Eat More Kale Chips

For this month’s #LetsLunch, a virtual potluck on Twitter, the theme is green foods.

For my contribution, I am making kale chips, my family’s latest snack craze.  We love leafy greens in general, but it is amazing what a transformation kale undergoes when heated at low temperature in the oven– less like a good-for-you green vegetable, more like a potato chip.  My kids can devour an entire head of kale prepared this way in five minutes flat.  And unlike potato chips, kale retains its nutritional value when made into chips.  Kale is getting a lot of attention for being the  most nutrient dense food under the recently popularized  ANDI scoring system.  (Nutrient-dense foods are those foods that provide substantial amounts of vitamins and minerals and relatively few calories.)  Kale is high in fiber, antioxidants, vitamin A and calcium, as well as B vitamins, vitamin C and potassium.  It’s fat and sodium free, and the minuscule amounts of olive oil and salt in my kale chips recipe barely bumps those amounts.

Back in December, humble kale was brought into the spotlight because of a lawsuit.  A Vermont artist, Bo Muller-Moore, who for the past decade has produced T-shirts silk-screened with the slogan, “Eat More Kale,”  applied for federal trademark protection of his slogan.  That got the attention of the fast-food chain Chick-Fil-A, which accused Muller-Moore of infringing on its trademark, “Eat Mor Chickin’.”   As the case continues, Muller-Moore has enjoyed increased business (I am planning to get shirts for my whole kale-loving, small-business supporting family) and has also embarked upon a Kickstarter project to produce a documentary about his legal battle.

Legal intrigue and big vs. small business politics aside, I do encourage you to eat more kale, along with other green leafy vegetables.  Your body will thank you for it.

*     *     *

Kale Chips


1 head kale, washed and completely dried

salt to taste

1-2 Tablespoons olive oil


1.  Wash whole kale leaves, then shake out or dry in a salad spinner, then place on a rack to dry thoroughly.  Depending on your temperature and humidity conditions, this can take an hour or several hours. Alternatively, dry thoroughly with towels.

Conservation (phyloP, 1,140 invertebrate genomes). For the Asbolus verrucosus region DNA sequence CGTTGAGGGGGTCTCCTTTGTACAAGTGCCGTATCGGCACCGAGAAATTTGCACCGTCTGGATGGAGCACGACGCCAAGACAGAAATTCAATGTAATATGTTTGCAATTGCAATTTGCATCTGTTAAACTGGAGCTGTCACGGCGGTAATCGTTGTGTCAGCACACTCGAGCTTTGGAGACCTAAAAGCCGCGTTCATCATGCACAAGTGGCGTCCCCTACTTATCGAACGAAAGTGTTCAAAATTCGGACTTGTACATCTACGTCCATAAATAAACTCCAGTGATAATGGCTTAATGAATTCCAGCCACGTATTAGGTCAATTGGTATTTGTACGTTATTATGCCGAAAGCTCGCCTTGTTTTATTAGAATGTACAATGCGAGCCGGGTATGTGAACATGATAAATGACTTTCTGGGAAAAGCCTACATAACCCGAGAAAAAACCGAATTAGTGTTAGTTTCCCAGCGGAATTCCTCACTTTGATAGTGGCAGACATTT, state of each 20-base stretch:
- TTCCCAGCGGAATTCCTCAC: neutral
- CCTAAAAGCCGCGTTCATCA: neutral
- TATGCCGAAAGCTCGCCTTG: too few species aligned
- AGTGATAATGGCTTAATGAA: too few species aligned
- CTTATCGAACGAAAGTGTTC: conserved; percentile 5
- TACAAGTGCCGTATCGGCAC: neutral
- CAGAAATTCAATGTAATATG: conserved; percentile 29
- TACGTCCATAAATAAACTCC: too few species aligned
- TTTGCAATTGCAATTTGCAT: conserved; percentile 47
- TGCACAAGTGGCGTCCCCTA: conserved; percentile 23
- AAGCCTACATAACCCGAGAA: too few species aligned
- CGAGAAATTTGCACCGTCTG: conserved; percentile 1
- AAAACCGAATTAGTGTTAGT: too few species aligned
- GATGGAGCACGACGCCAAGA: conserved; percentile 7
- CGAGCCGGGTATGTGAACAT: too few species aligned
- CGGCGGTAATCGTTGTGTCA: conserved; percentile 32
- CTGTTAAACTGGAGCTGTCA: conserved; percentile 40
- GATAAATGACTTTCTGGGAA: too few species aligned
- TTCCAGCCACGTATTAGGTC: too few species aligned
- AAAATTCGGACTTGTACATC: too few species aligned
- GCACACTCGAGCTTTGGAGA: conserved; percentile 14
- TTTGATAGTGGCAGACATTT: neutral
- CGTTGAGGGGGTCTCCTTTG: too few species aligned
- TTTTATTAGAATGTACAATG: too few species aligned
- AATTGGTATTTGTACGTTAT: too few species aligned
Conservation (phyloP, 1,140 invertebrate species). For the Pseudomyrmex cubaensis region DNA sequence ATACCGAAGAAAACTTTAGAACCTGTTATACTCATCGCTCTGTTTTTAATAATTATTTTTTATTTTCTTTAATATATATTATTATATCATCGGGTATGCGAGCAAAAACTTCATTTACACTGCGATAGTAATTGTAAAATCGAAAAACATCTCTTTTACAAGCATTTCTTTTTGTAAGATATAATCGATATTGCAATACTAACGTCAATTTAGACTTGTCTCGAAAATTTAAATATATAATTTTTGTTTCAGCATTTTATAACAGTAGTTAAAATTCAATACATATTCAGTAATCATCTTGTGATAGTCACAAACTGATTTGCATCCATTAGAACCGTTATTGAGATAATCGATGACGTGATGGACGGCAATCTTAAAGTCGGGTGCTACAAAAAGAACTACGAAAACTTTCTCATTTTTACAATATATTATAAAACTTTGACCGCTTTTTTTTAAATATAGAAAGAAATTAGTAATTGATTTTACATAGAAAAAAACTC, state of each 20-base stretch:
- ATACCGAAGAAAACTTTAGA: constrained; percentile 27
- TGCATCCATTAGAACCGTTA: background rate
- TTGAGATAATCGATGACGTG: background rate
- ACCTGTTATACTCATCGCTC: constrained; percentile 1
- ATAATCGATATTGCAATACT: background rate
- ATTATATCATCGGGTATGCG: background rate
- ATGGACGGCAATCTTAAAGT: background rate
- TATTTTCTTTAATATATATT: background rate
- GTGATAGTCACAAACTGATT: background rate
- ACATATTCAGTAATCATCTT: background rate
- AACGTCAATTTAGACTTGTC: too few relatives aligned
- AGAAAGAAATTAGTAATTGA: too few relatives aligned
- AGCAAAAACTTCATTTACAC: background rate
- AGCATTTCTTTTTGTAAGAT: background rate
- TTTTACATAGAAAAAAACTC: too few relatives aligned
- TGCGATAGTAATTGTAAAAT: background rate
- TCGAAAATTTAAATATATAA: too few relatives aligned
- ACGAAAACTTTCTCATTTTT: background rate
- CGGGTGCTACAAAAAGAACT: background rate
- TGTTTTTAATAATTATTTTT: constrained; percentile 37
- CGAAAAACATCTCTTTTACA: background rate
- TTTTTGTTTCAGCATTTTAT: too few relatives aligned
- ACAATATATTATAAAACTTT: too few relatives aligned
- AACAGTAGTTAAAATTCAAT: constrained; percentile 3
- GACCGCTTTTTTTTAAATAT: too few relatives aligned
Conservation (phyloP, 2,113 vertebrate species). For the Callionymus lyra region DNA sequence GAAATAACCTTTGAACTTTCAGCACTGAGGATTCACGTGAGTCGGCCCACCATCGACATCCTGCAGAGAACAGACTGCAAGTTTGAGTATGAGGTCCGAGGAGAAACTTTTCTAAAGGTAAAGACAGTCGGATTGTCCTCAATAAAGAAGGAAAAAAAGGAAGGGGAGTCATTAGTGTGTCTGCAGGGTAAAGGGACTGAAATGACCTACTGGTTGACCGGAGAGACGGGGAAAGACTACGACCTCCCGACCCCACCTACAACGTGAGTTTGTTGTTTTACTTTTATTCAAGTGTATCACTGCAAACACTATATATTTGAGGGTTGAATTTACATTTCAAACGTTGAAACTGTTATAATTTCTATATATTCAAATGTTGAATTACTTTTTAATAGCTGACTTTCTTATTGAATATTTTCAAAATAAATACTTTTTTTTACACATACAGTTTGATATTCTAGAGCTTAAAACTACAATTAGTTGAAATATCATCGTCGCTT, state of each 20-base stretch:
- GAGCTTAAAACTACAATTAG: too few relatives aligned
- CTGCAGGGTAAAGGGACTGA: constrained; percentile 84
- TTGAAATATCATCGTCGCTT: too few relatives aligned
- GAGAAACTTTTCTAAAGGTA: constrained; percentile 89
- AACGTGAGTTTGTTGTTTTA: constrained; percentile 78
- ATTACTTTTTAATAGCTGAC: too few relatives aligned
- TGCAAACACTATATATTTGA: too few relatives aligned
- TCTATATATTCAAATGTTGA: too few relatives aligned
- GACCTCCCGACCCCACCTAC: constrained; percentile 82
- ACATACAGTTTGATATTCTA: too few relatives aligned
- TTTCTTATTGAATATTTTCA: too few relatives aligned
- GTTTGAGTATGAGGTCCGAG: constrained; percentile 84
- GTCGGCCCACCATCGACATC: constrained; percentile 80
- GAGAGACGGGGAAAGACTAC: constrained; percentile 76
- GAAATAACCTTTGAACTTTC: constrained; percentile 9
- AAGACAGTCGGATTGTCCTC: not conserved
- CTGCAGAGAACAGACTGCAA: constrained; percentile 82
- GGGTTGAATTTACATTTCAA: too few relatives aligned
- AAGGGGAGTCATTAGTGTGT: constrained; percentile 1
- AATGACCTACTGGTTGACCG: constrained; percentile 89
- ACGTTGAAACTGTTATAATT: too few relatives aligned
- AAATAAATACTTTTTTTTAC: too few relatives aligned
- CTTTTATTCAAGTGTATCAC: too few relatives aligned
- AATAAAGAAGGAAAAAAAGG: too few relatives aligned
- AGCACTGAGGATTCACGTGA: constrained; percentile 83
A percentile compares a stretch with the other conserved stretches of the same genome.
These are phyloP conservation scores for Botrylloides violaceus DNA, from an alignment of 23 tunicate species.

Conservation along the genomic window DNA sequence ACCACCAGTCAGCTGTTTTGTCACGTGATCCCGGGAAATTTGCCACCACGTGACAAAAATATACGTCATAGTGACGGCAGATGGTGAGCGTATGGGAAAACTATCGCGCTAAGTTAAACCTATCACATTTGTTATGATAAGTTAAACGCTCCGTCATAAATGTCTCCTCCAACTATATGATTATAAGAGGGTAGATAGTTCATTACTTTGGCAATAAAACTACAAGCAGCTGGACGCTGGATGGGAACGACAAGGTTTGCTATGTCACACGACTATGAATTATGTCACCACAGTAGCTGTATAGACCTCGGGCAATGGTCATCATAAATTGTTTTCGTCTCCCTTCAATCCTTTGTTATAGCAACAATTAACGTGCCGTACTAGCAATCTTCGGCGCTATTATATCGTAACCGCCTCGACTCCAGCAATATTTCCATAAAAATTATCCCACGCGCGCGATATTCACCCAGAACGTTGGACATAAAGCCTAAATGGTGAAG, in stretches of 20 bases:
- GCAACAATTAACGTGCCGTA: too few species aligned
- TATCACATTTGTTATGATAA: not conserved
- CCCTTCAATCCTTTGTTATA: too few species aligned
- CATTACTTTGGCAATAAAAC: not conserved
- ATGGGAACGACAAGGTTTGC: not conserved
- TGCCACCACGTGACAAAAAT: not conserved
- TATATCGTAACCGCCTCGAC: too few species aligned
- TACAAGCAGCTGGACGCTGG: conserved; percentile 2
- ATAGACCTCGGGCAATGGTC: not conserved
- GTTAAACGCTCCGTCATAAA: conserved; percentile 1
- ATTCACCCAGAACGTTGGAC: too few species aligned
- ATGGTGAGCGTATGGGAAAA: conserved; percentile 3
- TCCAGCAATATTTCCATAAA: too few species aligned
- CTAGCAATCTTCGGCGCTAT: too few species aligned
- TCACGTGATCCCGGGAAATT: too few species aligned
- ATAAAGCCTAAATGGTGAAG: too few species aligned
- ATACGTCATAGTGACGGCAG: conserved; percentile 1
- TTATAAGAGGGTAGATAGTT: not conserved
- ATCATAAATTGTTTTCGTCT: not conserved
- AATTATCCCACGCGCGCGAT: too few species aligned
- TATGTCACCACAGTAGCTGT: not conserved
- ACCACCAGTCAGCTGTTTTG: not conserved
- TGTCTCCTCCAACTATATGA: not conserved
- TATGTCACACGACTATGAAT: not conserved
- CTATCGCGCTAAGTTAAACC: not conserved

2.  Preheat oven to 275 F.

3.  Once kale leaves are completely dried, tear leaves off the fibrous central stem into bite-size (potato chip sized) pieces and place onto two baking sheets in a single layer with some space around each leaf.

4.  Sprinkle on some salt and drizzle with a small amount of olive oil, about 1 Tbsp per baking sheet.  Toss with tongs to evenly distribute salt and oil.

5.  Place prepared kale leaves into the preheated oven, and bake for 20 minutes, turning over leaves halfway through baking.

6.  Serve immediately.

Variations: You could experiment with an endless variety of tasty seasonings depending on your theme

-Mexican: cayenne pepper with a squeeze of lime juice

-hippie/vegan: Bragg’s Nutritional Yeast

-Japanese: Nori Furikake (seaweed sesame rice seasoning)

Do you have any other flavor ideas?


Please also check out these other great #LetsLunch posts on green foods from Twitter friends around the world, and come back later for updates:

How to Brew a Better Pot of Tea from Grace at HapaMama

Green Chorizo from Felicia at Burnt-Out Baker

Pandan Tapioca from Charissa at Zest Bakery

Natanya’s Guacamole from Lisa at Monday Morning Cooking Club

Notos Pesto from Ellise at Cowgirl Chef

Matcha Green Tea Cupcakes from Cathy at ShowFood Chef

Green Bean and Vidalia Spring Onion Soup from Lucy at A Cook and Her Books

Asparagus with Poached Egg from Karen at Geofooding

Ginger Honey Wok Brussels Sprouts from Eleanor at Wokstar

Pete’s Baked Beans from Joe Yonan

Roasted Asparagus and Sage Salad from Rebecca at Grongar Blog

Brussels Sprouts Slaw from Maria at Maria’s Good Things


18 responses

  1. Pingback: Zest Bakery & Deli » Blog Archive » pandan tapioca with coconut cream

  2. Pingback: How to Make Tea | HapaMama

  3. We love kale, but I’ve never seen it here in France. Your recipe looks great. You’ve reminded me to ask my daughter to send me some seeds, along with the runner bean seeds she’s getting me.

    Thanks for returning my visit.

  4. Pingback: Thoughts on Doctors Cooking and Some Healthy Recipes– Read Me on Culinate | spicebox travels

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